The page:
All PTsa) (n = 32) Benign PTs (n=23) Borderline PTs (n=9) FAs vs. all PTs Benign PTs vs.
Age (year) 38.0 (34.5–42.0) 41.5 (37.5–47.0) 41.0 (35.0–47.0) 46.0 (43.0–48.0) 0.012 0.074
Symptom 0.047 0.704
No 35 (62.5) 13 (40.6) 10 (43.5) 3 (33.3)
Yes 21 (37.5) 19 (59.4) 13 (56.5) 6 (66.7)
B-mode US
Lesion size (mm) 15.0 (11.0–21.0) 23.5 (16.5–34.0) 20.0 (14.0–27.0) 34.0 (22.0–48.0) <0.001 0.038
BI-RADS lexicon
Shape 0.672 0.999
Oval 43 (76.8) 24 (75.0) 17 (73.9) 7 (77.8)
Round 1 (1.8) 2 (6.3) 2 (8.7) 2 (22.2)
Irregular 12 (21.4) 6 (18.7) 4 (17.4) 0
Orientation 0.999 0.999
Parallel 53 (94.6) 30 (93.7) 21 (91.3) 9 (100)
Not parallel 3 (5.4) 2 (6.3) 2 (8.7) 0
Margin 0.807 0.999
Circumscribed 33 (58.9) 18 (56.2) 13 (56.5) 5 (55.6)
Not circumscribed 23 (41.1) 14 (43.8) 10 (43.5) 4 (44.4)
Echo pattern 0.245 0.999
Isoechoic 10 (17.9) 2 (6.3) 2 (8.7) 0
Hypoechoic 12 (21.4) 10 (31.2) 7 (30.4) 3 (33.3)
Heterogeneous 34 (90.7) 20 (62.5) 14 (60.9) 6 (66.7)
Posterior features 0.364 0.999
No posterior features 56 (100) 31 (96.9) 22 (95.7) 9 (100)
Enhancement 0 0 0 0
Shadowing 0 3 (3.1) 1 (4.3) 0
BI-RADS category 0.456 0.321
3 8 (14.3) 3 (9.4) 3 (13.0) 0
4A 41 (73.2) 22 (68.7) 16 (69.6) 6 (66.7)
4B 7 (12.5) 6 (18.8) 4 (17.4) 2 (22.2)
4C 0 1 (3.1) 0 1 (11.1)
Shear wave elastography
Mean elasticity (Emean, kPa) 36.4 (19.3–53.7) 66.7 (30.0–99.5) 60.9 (30.0–93.0) 74.5 (26.6–107.6) 0.005 0.252
Maximum elasticity (Emax, kPa) 45.2 (23.8–66.8) 76.7 (38.0–115.4) 67.9 (34.9–104.9) 89.3 (44.9–136.4) 0.013 0.168
Color Doppler USb) <0.001 0.281
Low vascularity 20 (35.7) 1 (3.1) 0 1 (11.1)
High vascularity 36 (64.3) 31 (96.9) 23 (100) 8 (88.9)

P-values indicate comparisons between the fibroadenoma and phyllodes tumor groups.

Values are presented as median (interquartile range) or number of lesions (%).

FA, fibroadenoma; PT, phyllodes tumor; US, ultrasonography; BI-RADS, Breast Imaging Reporting and Data System.

a) There were no cases of malignant PT in subsequent excision after core needle biopsy.

b) Vascularity on color Doppler US images was classified as low (no flow or only 1 vessel signal observed) or high (≥2 vessel flow signals observed).

Table 2.
Association between each imaging variable and upgrade to phyllodes tumor after adjustment for clinical variables
Variable Model for B-mode USa)
Model for Emean from SWEa)
Model for Emax from SWEa)
Model for Doppler USa)
aOR (95% CI) P-value aOR (95% CI) P-value aOR (95% CI) P-value aOR (95% CI) P-value
Clinical variable
Age 1.07 (1.00–1.14) 0.044 1.07 (1.00–1.14) 0.042 1.08 (1.01–1.16) 0.026 1.08 (1.01–1.15) 0.027
Symptom 1.11 (0.36–3.46) 0.857 1.28 (0.39–4.17) 0.679 1.30 (0.40–4.20) 0.660 1.56 (0.47–5.18) 0.467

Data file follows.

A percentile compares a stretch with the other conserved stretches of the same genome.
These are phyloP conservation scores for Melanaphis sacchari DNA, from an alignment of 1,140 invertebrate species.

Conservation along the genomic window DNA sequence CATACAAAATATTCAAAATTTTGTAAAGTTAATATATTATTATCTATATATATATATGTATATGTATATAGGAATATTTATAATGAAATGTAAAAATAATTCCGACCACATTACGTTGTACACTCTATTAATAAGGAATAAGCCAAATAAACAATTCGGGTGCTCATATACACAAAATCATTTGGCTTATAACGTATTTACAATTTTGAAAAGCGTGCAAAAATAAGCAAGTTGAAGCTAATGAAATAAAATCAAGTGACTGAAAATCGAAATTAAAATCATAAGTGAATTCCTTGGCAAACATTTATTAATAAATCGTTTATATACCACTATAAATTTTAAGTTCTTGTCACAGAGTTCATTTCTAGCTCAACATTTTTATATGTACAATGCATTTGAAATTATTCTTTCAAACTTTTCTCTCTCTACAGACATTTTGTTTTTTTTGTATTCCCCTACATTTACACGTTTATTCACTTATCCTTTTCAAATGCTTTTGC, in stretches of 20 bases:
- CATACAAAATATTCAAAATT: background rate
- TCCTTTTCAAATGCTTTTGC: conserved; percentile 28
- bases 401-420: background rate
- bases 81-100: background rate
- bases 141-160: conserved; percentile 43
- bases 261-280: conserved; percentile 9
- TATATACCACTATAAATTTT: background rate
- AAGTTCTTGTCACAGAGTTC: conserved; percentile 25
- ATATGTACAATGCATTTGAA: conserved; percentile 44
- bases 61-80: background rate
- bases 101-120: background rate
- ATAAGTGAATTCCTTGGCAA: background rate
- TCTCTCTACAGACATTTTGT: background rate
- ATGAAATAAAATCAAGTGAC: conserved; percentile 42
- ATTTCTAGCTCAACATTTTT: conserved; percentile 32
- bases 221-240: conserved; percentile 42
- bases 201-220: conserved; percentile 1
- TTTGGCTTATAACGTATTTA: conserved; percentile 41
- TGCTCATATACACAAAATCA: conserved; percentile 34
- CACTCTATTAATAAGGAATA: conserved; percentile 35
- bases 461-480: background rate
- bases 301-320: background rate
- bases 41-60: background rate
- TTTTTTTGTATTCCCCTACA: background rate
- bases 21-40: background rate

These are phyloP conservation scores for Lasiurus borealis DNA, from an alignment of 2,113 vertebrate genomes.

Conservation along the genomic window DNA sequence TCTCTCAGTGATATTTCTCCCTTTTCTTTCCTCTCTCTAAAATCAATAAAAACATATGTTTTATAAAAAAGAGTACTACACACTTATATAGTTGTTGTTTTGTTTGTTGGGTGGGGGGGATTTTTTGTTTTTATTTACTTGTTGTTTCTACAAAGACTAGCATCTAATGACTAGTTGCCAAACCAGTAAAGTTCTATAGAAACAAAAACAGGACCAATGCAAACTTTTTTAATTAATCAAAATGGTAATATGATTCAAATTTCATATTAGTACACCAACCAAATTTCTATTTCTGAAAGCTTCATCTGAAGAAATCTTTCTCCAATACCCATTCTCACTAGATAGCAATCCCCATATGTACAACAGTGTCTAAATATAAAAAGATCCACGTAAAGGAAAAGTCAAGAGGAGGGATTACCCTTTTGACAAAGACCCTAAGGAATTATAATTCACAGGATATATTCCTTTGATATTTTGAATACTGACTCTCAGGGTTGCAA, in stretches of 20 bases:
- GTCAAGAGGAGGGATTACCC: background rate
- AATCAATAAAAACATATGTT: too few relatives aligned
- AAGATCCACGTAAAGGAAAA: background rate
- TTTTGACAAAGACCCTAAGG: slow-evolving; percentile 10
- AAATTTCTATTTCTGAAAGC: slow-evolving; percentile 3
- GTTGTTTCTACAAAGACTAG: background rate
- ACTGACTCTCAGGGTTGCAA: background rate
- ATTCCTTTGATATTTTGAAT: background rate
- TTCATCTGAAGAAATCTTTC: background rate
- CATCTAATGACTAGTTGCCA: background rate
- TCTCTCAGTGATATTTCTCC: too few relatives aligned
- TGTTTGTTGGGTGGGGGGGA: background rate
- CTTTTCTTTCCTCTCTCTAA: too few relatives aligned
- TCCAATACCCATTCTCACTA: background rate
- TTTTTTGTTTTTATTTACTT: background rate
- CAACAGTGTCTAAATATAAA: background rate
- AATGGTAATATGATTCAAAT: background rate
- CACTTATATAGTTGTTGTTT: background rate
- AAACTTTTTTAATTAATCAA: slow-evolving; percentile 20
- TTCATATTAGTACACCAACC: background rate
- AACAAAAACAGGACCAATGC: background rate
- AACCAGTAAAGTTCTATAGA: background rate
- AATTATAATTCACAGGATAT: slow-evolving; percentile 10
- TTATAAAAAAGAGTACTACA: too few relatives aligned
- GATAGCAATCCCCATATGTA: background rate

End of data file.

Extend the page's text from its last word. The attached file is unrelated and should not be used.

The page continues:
Lesion size 1.11 (0.36–1.18) 0.004 1.04 (1.02–1.16) 0.012 1.09 (1.02–1.16) 0.011 1.10 (1.03–1.18) 0.005
Target imaging variable
BI-RADS ≥4A 1.31 (0.27–6.34) 0.785 - - - - - -
Emean >60.9 kPab) - - 3.73 (1.25–11.16) 0.019 - - - -
Emax >67.9 kPab) - - - - 3.05 (1.04–8.98) 0.043 - -
High vascularityc) - - - - - - 19.52 (1.89–201.83) 0.013

US, ultrasonography; SWE, shear wave elastography; aOR, adjusted odds ratio; CI, confidence interval; BI-RADS, Breast Imaging Reporting and Data System; Emean, mean elasticity; Emax, maximal elasticity.

a) Multivariable analyses adjusted for clinical variables were performed to determine whether B-mode US, SWE, or Doppler US features were associated with an upgrade to phyllodes tumor after excision. Therefore, each multivariable analysis model included clinical variables and one of the four target variables.

b) The cut-off values for Emean and Emax were based on the Youden index of the univariable logistic regression model.

c) Vascularity on color Doppler US images was classified as low (no flow or only 1 vessel signal observed) or high (≥2 vessel flow signals observed).

Table 3.
Diagnostic performances of B-mode US, SWE, and color Doppler US in differentiating phyllodes tumors from fibroadenomas among equivocal fibroepithelial lesions diagnosed by core needle biopsy
Performance B-mode US
SWE
Doppler US
Combination of SWE and color Doppler US
BI-RADS ≥4A Emean >60.9 kPaa) P-value Emax >67.9 kPaa) P-value High vascularityb) P-value Emean >60.9 kPa and high vascularitya) P-value Emax >67.9 kPa and high vascularitya) P-value
Sensitivity 90.6 (29/32) 56.3 (18/32) <0.001 56.3 (18/32) <0.001 96.9 (31/32) 0.336 100 (32/32) N/A 100 (32/32) N/A
Specificity 14.3 (11/56) 82.1 (46/56) <0.001 76.8 (43/56) <0.001 35.7 (20/56) 0.007 32.1 (18/56) 0.018 30.4 (17/56) 0.028
Accuracy 42.1 (37/88) 72.7 (64/88) <0.001 69.3 (61/88) <0.001 57.9 (51/88) 0.003 56.8 (50/88) 0.003 55.7 (49/88) 0.006
PPV 37.7 (29/77) 64.3 (18/28) <0.001 58.1 (18/31) 0.003 46.3 (31/67) 0.005 45.7 (32/70) 0.004 45.1 (32/71) 0.005
NPV 72.7 (8/11) 76.7 (46/60) 0.730 75.4 (43/57) 0.815 95.2 (20/21) 0.095 100 (18/18) N/A 100 (17/17) N/A
AUC 0.525 0.692 0.001 0.665 0.008 0.663 0.005 0.661 0.002 0.652 0.004

Values are presented as percentages with the number of lesions in parentheses.

P-values indicate comparisons between B-mode US and SWE or color Doppler US or combinations of SWE and color Doppler US.

US, ultrasonography; SWE, shear wave elastography; BI-RADS, Breast Imaging Reporting and Data System; Emean, mean elasticity; Emax, maximum elasticity; PPV, positive predictive value; NPV, negative predictive value; N/A, not available; AUC, area under the curve.

a) Cutoff values for Emean and Emax were based on the Youden index.

b) Vascularity on color Doppler US images was classified as low (no flow or only 1 vessel signal observed) or high (≥2 vessel flow signals observed).